[The tremendous waste and planned destruction that is inherent to capitalism is really quite astounding, but acknowledging this opens a great doorway for all those concerned about social justice and protecting the environment.  Rational production, organized by society rather than for profit, would allow a great reduction in environmental damage, without sacrificing social welfare.  In fact, as Don Fitz points out, economic production scaled to meet human and ecological needs would be so much more efficient than capitalist production that we could produce far less, while simultaneously increasing quality of life dramatically.

This brief overview of the military, food, health care, etc. industries suggests ways to completely transform and down-scale the economy, which would actually make us all richer. Worth the read! -alex]

We Can Produce Less and Consume More

by Don Fitz

Originally published by ZNet, July 15, 2009.

A major gulf between environmental and social justice activists is “stuff.”  Environmentalists (or at least serious ones) say “less.”  Social justice organizers have the habit of saying “more.”

This divisive question cuts to the edge of the sort of society we want to build.  Deep greens envision a world with much less stuff.  A great outline is Annie Leonard’s The Story of Stuff. [1]  An excess of human-produced objects destroys species habitat, poisons communities with toxins, depletes oil and intensifies climate change.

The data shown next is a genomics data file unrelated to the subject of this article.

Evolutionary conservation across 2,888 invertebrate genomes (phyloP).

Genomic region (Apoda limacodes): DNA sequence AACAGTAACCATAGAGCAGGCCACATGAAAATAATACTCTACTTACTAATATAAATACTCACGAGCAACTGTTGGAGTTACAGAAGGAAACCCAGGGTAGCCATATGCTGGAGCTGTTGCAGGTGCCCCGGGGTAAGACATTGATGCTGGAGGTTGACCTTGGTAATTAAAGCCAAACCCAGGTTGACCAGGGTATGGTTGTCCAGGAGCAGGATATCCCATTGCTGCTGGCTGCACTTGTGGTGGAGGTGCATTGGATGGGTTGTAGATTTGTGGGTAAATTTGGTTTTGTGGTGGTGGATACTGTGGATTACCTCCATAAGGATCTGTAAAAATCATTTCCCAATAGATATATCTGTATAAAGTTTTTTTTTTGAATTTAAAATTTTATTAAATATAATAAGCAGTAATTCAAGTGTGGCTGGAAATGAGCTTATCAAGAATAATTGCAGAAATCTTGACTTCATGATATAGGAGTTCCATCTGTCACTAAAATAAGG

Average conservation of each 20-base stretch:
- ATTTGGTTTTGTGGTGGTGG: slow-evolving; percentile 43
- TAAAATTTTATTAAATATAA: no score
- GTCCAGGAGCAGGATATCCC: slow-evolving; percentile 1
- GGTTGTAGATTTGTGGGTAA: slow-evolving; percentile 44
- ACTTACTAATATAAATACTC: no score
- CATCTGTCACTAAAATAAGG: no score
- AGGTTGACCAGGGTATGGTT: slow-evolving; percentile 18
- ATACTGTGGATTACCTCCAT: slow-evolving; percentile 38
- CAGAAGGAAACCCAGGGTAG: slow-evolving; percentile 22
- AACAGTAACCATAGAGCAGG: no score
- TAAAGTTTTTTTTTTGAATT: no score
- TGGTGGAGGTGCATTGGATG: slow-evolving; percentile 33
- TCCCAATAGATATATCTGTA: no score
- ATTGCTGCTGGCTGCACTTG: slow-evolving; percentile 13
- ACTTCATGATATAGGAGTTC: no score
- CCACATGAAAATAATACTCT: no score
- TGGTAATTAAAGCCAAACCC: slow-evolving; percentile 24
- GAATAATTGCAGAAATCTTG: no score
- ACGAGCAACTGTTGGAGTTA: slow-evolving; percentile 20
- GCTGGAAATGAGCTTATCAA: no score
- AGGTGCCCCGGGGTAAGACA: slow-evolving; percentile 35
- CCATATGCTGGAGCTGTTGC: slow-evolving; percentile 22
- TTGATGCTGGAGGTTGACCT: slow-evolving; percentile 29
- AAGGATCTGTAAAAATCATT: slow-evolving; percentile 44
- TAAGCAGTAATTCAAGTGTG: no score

Social justice activists, however, have devoted centuries to denouncing capitalism as placing fetters on the expansion of production.  Whether the struggle is against racism, for labor rights, or resistance to imperialism, the cry is for the oppressed to have a much bigger piece of the pie.

In response to the current economic crisis, a near-unanimous chorus sings “There must be a stimulus package.”  There is considerable debate over the size of the stimulus and what should be stimulated but not a whimper asking whether growth is really a good idea.  It is a rare Michael Moore suggesting that auto plants should not produce autos, but rather solar panels and windmills for a society without privately owned cars. [2]  It is even more rare to hear suggestions that auto plants should manufacture less and that unemployment could be resolved by shortening the work week.

A shorter work week is not exactly of the top of most environmental agendas.  In fact, environmentalists often shoot themselves in the foot when they call for “sacrifices” from those who have already done more than their fair share of doing without.

Production and consumption: A broken connection

These conceptual problems stem from progressives using corporate economic frameworks.  The error is believing that there is a connection between the amount of production and the amount of consumption.  The common misperception is that an increase in consumption requires increased production, and, conversely, a fall in production means there will be less available to consume.